A former Colorado Mesa University student’s death is continuing to be investigated after a Jan. 4 bungee-jumping accident at Grand Junction’s Get Air at the Silo, a trampoline and amusement park that is part of a larger national chain. The park reopened a few days afterward but without the silo attraction where the accident took place.
According to two witnesses, Ciara Romero’s carabiner flew off after she made her jump from the 80-foot-tall platform inside the park’s characteristic silo. The information comes from a 27-page Grand Junction Police Department report that includes witness, officer and Get Air employee accounts of the incident.
Romero jumped from the platform, attached to the bungee device, but when it was supposed to safely catch her at the end of the fall, the carabiner reportedly flew off and she fell to her death.
“It was clipped, I mean it was 75 feet so I couldn’t see precisely, but it was clipped where it was supposed to be. And then the next moment she twisted and … well it had flung off once it caught, and she twisted, and I couldn’t quite see what was happening,” an employee reportedly told police. “I thought it had just caught and she was being belayed down. And then as soon as I thought that, I saw that she was falling much faster and so I just instinctively tried to get underneath her.”
In the report, a detective said that “there did not appear to be any flaws or damage” to Romero’s harness or carabiner at the scene.
“I found the carabiner to be relatively easy to open with one hand and believe a patron could inadvertently open the device without knowing if they were clutching it with one or both hands,” the report read. “Adrenaline experienced by the participant could contribute to this as well.”
Head Rush Technologies’s QUICKjump XL free fall device, the one used at the silo, has been tested by the Colorado Department of Labor and Employment and ruled out as a cause of the accident, according to the Grand Junction Daily Sentinel. State officials, while still investigating the cause, expect a final report to be released soon.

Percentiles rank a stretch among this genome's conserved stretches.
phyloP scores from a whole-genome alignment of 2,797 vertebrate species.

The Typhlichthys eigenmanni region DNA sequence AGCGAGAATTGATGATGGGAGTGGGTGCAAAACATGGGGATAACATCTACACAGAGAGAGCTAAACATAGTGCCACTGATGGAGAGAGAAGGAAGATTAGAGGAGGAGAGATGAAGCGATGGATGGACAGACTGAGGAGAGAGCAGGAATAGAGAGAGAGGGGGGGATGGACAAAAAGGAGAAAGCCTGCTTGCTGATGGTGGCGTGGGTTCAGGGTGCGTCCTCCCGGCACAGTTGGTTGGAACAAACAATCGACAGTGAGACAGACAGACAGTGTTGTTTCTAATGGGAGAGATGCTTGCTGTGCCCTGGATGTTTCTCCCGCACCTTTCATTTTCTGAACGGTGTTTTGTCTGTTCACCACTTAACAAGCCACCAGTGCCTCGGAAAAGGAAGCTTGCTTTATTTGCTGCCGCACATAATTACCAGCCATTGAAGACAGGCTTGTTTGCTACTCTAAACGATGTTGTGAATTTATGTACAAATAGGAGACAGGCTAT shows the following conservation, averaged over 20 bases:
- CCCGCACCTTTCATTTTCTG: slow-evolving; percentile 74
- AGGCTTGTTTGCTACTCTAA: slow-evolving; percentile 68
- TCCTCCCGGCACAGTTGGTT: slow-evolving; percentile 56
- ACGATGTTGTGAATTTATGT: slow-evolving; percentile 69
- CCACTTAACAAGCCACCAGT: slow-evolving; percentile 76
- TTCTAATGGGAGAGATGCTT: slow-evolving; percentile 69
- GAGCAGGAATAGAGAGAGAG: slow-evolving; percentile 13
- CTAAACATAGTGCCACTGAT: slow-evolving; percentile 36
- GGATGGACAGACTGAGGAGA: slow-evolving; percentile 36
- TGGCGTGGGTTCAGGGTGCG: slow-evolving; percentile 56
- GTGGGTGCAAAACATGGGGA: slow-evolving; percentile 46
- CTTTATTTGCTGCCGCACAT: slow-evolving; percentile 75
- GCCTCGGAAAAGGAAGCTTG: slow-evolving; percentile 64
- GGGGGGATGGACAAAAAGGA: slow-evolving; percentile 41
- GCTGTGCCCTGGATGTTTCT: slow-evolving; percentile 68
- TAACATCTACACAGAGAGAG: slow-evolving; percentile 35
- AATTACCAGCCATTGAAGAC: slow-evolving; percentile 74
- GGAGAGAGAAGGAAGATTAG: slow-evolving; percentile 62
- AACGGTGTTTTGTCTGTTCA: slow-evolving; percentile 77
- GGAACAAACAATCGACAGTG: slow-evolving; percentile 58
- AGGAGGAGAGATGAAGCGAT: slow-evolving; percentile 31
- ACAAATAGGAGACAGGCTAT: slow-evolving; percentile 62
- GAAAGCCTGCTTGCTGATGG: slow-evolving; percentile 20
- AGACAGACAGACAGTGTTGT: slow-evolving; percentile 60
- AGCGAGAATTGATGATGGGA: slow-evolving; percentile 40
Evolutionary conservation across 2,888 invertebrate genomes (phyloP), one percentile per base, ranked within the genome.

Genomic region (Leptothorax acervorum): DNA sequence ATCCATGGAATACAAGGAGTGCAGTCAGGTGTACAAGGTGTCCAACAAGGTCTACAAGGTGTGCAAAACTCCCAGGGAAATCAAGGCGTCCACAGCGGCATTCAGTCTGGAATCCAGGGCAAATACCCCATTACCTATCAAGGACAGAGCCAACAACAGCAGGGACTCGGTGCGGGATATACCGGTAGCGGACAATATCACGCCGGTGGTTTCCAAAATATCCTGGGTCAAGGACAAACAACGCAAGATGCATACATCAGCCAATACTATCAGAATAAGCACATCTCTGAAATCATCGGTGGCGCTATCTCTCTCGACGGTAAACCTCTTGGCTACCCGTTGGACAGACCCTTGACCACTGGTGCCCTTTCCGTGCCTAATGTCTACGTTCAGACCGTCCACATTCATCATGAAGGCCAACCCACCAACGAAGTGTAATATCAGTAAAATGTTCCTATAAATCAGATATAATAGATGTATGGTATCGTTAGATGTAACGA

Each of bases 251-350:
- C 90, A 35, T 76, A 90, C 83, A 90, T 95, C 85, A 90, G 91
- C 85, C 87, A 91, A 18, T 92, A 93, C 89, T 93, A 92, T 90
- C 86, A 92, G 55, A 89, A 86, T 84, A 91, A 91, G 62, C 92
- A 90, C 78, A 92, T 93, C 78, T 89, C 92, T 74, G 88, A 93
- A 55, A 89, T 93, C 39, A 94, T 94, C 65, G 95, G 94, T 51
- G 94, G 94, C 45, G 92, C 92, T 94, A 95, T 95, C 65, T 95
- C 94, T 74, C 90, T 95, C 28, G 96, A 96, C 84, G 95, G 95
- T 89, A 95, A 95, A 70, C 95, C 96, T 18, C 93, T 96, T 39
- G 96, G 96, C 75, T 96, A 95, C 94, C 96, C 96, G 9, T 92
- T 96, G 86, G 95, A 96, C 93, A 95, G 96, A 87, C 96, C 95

Romero was joined that day with a group of friends and family, according to the report, and a friend jumped before her with no issues. Employees said Romero was nervous before jumping, but this was normal behavior.
The employee stationed at the top of the jump was reported to be focused and attentive to Romero and did not seem to be careless or reckless, according to the report which was referring to surveillance footage.
“Her hands are near her torso where the attachment (D ring) on her harness is and her back is to the camera,” the report said. “I could not tell on the video if Ciara accidentally opens the carabiner prior to the jump or not. It is clear the line goes down with her initially when she jumps, either from her hands holding it or because the line is attached to her harness. The line (with the carabiner attached) quickly returns to the top position indicating Ciara’s harness became detached at some point before or during the descent.”
At 3:52 p.m. that day, emergency personnel were dispatched to Get Air at the Silo for “a report of a woman who had fallen from a significant height inside the facility and was unresponsive,” according to Grand Junction Police Spokesperson Heidi Davidson.
Romero was transported to St. Mary’s hospital with life-threatening injuries and died later that night.
While 20-year-old Romero had attended classes at CMU in the fall, she was not enrolled in any spring 2018 classes at the time of her death, according to CMU spokesperson Dana Nunn. Romero was a certified nursing assistant at Hilltop in Grand Junction.
Get Air at the Silo has been a popular spot for CMU students; the Outdoor Program has frequently made trips to the location.
While there has been no evidence of blame on the establishment, a Facebook group with over 300 members has been calling for a boycott of Get Air.
“Boycott Get Air! Just because they don’t deserve my money until they do what they know in their hearts they should do,” one member wrote in the group.
Shortly after the accident, Get Air at the Silo made their Facebook page private and has not republished it since then. Requests for comment on this decision have not been returned by the company. Their Twitter and Instagram, however, remain available.